-The cars sold fully prepared for 35,500 AUD and the base price of a 2.5RS is 32,990. It goes on to say "Subaru Australia are currently in the process of sourcing some more cars for the 2005 season, details of which will be available in the next few months." This leads me to believe that the cars were pretty much gimmes from Subaru and the money went to equipment and prep. Generous of Subaru.
-"Even the competitors on the smallest budgets are expecting to have spent $100,000 by the end of the season (including buying the car)." That's about 75,000USD. I think its great they found enough people to run them at that price. Take away the purchase price and they did a whole season on about 48,000USD. Cheap for professional motorsports. But I don't think that's OUR market. That's the purpose of this poll. To see how WE differ from other rally markets.
-The middle third of the article describes how the car was fun, but needed more power. Read a little into it and you can see the gearing was off. I'd like to think we could come up with a spec of car that's more fun to drive for less money with 2wd...but I might be wrong. Maybe you need to limit the power to make the car reliable enough so you can just change the oil and service the shocks and enter another rally.
Yeah Lurch, $35K??? Is that what it would take in the US? VW was selling the Polo challenge cars in the UK for like $15-17k IIRC - that's a new car, already built to Group N spec. Can that not be done here? Or was VW heavily subsidising the cost of the car (over half of it)???
Wouldn't $20k for a new, built, 1.6 or 2 liter car be reasonable to achieve? That's if the manufacturer could be bothered to sell a bunch of units without interiors, sound deadening, underbody coating, ABS, air bags etc.
See. I bought a brand new, just off the truck, 2004 2 liter VW Golf for just over $15k at the dealer.
The thing has:
Sound deadening materials
Interior finishing materials
Underbody protective coating
Power door locks
I figure $10k for the base car without all these unnecessary parts, $10k for rally preparation to basic Group N specs. Or maybe a $12k/$8k split.
If there ever is a spec class I want in. We have been talking about this since the Dawooes, and most recently right before the Mistubishi pull out. I like the idea that they had, of an east and west championship with a central runoff, (can I call it a runoff now?)
To get it right, a manufacturer would almost certainly need to fund a spec series to a point. This would have to be managed by a person that knows what's going on(as far as specing the car) to ensure the car is a "rally car", and not a sticker package on a POS. With out a real rally car, you'll have no interest.
Look to the 206 cup as the perfect prototype. I wonder how much Pug has invested in the managment, parts developement, and the series in general. Maybe if we had some rough numbers on what it takes them to put on their series is would be helpful? Those cars are nice and quick, have good diff, and suspensions. It would be hard to prep a car say like a VW, or Focus to the same level of performance for a reasonsable amount of money.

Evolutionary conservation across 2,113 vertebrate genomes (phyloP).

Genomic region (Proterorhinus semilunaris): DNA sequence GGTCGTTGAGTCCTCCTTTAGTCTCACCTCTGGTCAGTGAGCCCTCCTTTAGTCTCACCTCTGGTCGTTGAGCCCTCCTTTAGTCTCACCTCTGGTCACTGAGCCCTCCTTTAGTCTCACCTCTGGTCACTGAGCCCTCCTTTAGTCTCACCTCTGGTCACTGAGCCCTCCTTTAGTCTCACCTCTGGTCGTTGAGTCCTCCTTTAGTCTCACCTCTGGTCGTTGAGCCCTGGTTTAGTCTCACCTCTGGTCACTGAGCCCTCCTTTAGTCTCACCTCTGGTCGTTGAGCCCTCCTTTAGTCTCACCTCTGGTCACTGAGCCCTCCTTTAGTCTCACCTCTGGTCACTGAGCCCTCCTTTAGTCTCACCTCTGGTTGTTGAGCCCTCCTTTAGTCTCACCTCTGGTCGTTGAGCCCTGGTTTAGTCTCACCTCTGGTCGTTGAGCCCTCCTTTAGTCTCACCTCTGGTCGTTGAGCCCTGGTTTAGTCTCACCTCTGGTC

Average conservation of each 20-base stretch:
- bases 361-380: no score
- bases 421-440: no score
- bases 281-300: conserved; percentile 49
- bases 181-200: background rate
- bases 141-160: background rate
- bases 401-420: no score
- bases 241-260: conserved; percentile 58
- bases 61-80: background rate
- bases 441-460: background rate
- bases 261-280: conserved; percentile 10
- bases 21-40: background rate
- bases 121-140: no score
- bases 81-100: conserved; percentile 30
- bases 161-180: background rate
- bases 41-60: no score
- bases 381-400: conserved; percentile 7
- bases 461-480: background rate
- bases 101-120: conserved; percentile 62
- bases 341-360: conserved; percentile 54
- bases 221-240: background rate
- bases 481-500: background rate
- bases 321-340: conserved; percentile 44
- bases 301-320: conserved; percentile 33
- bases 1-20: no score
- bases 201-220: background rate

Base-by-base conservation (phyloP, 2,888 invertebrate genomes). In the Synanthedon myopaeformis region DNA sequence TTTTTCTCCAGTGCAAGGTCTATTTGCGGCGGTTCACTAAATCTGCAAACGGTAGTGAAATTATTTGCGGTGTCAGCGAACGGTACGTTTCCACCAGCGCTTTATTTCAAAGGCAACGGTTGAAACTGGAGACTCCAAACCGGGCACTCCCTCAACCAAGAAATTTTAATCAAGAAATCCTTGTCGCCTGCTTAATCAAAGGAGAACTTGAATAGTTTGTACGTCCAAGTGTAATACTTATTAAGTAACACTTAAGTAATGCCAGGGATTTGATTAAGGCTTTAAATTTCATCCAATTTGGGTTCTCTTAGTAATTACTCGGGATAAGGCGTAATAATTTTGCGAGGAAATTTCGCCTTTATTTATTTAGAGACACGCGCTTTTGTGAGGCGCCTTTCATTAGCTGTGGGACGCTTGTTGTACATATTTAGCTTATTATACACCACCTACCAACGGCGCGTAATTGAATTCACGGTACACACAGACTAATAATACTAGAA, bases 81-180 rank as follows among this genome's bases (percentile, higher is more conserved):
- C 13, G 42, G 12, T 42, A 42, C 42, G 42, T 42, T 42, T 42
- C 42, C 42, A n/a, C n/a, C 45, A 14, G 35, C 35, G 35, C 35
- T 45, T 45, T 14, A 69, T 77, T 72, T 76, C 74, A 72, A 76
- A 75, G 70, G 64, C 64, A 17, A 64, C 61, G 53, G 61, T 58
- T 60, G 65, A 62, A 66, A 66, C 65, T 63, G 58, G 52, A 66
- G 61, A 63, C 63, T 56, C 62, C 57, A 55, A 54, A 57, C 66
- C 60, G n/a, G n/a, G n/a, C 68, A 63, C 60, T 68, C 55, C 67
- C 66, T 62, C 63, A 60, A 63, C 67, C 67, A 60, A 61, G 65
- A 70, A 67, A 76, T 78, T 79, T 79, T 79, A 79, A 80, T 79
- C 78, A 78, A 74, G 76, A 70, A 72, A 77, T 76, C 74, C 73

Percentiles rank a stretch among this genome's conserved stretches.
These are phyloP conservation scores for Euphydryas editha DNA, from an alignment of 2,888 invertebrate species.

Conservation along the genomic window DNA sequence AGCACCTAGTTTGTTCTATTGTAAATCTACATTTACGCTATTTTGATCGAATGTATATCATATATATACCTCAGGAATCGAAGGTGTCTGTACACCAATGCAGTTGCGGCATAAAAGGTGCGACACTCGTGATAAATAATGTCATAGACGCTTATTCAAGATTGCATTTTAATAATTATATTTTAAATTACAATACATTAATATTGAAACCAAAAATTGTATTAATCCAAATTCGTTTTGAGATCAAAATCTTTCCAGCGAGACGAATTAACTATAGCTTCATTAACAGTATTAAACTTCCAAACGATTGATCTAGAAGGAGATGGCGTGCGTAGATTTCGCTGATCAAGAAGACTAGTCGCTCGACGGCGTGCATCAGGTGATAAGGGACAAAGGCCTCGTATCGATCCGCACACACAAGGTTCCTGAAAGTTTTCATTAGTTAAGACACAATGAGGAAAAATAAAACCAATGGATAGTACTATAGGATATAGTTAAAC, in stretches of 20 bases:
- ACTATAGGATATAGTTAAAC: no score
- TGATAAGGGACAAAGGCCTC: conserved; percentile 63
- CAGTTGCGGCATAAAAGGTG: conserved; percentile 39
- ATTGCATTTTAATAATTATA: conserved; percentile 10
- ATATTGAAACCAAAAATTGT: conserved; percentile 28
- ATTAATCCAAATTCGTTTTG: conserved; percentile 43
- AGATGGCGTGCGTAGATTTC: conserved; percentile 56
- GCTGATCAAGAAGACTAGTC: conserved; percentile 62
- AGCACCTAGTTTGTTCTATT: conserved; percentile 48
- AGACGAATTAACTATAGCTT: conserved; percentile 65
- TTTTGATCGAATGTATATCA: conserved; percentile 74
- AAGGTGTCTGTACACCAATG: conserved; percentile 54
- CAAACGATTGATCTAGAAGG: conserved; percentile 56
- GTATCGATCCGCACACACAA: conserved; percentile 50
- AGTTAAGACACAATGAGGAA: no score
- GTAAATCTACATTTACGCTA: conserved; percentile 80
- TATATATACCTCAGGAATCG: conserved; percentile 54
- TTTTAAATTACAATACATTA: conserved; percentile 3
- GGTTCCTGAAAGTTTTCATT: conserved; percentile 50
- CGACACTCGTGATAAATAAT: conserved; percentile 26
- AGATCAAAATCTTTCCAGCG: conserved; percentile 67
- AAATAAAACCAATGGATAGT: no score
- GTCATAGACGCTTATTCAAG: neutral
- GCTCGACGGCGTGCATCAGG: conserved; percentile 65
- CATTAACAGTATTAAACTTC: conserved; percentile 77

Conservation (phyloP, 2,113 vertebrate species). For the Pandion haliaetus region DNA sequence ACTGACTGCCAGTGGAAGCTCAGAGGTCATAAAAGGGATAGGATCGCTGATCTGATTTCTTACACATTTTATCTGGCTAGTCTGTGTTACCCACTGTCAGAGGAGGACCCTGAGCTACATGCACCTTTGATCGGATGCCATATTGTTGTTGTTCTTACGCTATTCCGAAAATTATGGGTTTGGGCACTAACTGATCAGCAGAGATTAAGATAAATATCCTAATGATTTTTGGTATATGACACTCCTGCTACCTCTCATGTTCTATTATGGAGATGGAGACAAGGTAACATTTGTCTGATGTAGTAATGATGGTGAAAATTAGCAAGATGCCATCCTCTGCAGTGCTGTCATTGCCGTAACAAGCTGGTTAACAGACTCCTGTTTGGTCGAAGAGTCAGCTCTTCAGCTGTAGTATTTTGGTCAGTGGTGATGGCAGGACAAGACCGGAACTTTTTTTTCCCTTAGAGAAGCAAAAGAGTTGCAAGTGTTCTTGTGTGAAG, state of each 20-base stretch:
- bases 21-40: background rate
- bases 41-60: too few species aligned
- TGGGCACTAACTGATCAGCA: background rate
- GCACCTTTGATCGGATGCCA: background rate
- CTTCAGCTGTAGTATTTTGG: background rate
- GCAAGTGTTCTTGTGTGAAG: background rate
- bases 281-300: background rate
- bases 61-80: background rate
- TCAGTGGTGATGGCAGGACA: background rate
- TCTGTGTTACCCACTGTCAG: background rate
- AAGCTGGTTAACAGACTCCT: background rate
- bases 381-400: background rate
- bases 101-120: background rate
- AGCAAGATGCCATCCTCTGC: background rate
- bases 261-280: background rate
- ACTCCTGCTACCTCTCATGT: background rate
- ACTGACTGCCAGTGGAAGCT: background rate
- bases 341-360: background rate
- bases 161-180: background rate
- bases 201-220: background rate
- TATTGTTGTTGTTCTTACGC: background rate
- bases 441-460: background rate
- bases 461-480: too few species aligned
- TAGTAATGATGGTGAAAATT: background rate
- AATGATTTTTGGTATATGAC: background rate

I don't think we have the market quite yet for a good spec series, unless a manufacturer were to be real generous.
Quite a few capable US organizations have been trying, nothing yet.
The srt-4 seems to be a likely FWD car for a spec class other then it being turbocharged. I am sure some DC fan could tell me why you couldn't put the diff and tranny from the srt-4 into the sxt neons (if you didn't want a turbocharged option) and that leaves suspension and cage.....
Seems to me that those are pretty cheap and that DC has in the past been pretty heavily involved in funding contingency programs and supporting hobby racers. Neon ACR ring a bell.....
>One manufacturer nobody mentioned would be Dodge.
>The srt-4 seems to be a likely FWD car for a spec class
>other then it being turbocharged. I am sure some DC fan
>could tell me why you couldn't put the diff and tranny from
>the srt-4 into the sxt neons (if you didn't want a
>turbocharged option) and that leaves suspension and
>Seems to me that those are pretty cheap and that DC has in
>the past been pretty heavily involved in funding contingency
>programs and supporting hobby racers. Neon ACR ring a
Doug, Pete and the Mopar guys are exactly what it would take. Those guys could spec a car correctly.
Anything with a turbo is a bad idea for a spec car, just another system to take care of.
having a turbo was just a suggestion of a car model.
I agree speccing a turbo car for a spec class would be a bad idea at this or most any other time.
But last I checked that largely OEM or OEM kit neon was kicking some ass and finishing events pretty well, using some of those bits if possible on a NA neon (pretty cheap cars too) could make for a well performing spec car.
>I don't think we have the market quite yet for a good spec
>series, unless a manufacturer were to be real generous.
It isn't a matter opf being generous, it's about marketing decisions.
If the manufacturer can decide to 'sideline' a dozen cars and keep the interior basic and keep the radios out and so on, or even earmark a handfull of cars that they will sell to rallyists that buy into the program at their (distributor, not dealer) dead cost then they really aren't spending a penny. If the car is committed to a spec class that the manufacturer can hype, then in many ways this makes CHEAP sense. Even if they gave away the cars, How many 2.5RSs could Subaru GIVE AWAY for the money they spent on their Subaru USA rally team?